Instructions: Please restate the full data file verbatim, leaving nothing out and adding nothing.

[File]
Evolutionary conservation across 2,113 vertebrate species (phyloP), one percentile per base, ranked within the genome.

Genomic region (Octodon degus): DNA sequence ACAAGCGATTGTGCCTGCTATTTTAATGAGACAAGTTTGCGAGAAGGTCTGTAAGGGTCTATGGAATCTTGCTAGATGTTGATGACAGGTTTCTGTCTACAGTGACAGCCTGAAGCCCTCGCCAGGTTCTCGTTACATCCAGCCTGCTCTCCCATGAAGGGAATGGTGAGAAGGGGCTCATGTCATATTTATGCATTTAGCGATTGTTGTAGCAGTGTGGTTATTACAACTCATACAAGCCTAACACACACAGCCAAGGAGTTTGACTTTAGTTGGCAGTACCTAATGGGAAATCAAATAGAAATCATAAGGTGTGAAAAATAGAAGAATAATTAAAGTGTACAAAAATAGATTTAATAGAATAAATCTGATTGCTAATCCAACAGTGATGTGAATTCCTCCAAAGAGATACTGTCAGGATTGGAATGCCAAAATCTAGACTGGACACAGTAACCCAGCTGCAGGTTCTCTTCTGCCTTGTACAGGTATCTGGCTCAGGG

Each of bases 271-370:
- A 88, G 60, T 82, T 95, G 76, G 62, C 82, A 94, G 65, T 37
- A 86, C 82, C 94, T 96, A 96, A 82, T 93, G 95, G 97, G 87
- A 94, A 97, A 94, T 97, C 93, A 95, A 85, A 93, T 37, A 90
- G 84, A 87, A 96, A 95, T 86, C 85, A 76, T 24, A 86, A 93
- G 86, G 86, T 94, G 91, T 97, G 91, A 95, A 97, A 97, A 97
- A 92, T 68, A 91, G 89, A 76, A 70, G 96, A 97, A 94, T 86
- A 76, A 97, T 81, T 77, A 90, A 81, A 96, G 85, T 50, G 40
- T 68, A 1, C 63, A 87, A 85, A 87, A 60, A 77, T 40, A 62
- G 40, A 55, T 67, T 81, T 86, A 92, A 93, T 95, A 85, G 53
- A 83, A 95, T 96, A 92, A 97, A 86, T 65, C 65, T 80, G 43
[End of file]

Evolutionary conservation across 2,113 vertebrate species (phyloP), one percentile per base, ranked within the genome.

Genomic region (Octodon degus): DNA sequence ACAAGCGATTGTGCCTGCTATTTTAATGAGACAAGTTTGCGAGAAGGTCTGTAAGGGTCTATGGAATCTTGCTAGATGTTGATGACAGGTTTCTGTCTACAGTGACAGCCTGAAGCCCTCGCCAGGTTCTCGTTACATCCAGCCTGCTCTCCCATGAAGGGAATGGTGAGAAGGGGCTCATGTCATATTTATGCATTTAGCGATTGTTGTAGCAGTGTGGTTATTACAACTCATACAAGCCTAACACACACAGCCAAGGAGTTTGACTTTAGTTGGCAGTACCTAATGGGAAATCAAATAGAAATCATAAGGTGTGAAAAATAGAAGAATAATTAAAGTGTACAAAAATAGATTTAATAGAATAAATCTGATTGCTAATCCAACAGTGATGTGAATTCCTCCAAAGAGATACTGTCAGGATTGGAATGCCAAAATCTAGACTGGACACAGTAACCCAGCTGCAGGTTCTCTTCTGCCTTGTACAGGTATCTGGCTCAGGG

Each of bases 271-370:
- A 88, G 60, T 82, T 95, G 76, G 62, C 82, A 94, G 65, T 37
- A 86, C 82, C 94, T 96, A 96, A 82, T 93, G 95, G 97, G 87
- A 94, A 97, A 94, T 97, C 93, A 95, A 85, A 93, T 37, A 90
- G 84, A 87, A 96, A 95, T 86, C 85, A 76, T 24, A 86, A 93
- G 86, G 86, T 94, G 91, T 97, G 91, A 95, A 97, A 97, A 97
- A 92, T 68, A 91, G 89, A 76, A 70, G 96, A 97, A 94, T 86
- A 76, A 97, T 81, T 77, A 90, A 81, A 96, G 85, T 50, G 40
- T 68, A 1, C 63, A 87, A 85, A 87, A 60, A 77, T 40, A 62
- G 40, A 55, T 67, T 81, T 86, A 92, A 93, T 95, A 85, G 53
- A 83, A 95, T 96, A 92, A 97, A 86, T 65, C 65, T 80, G 43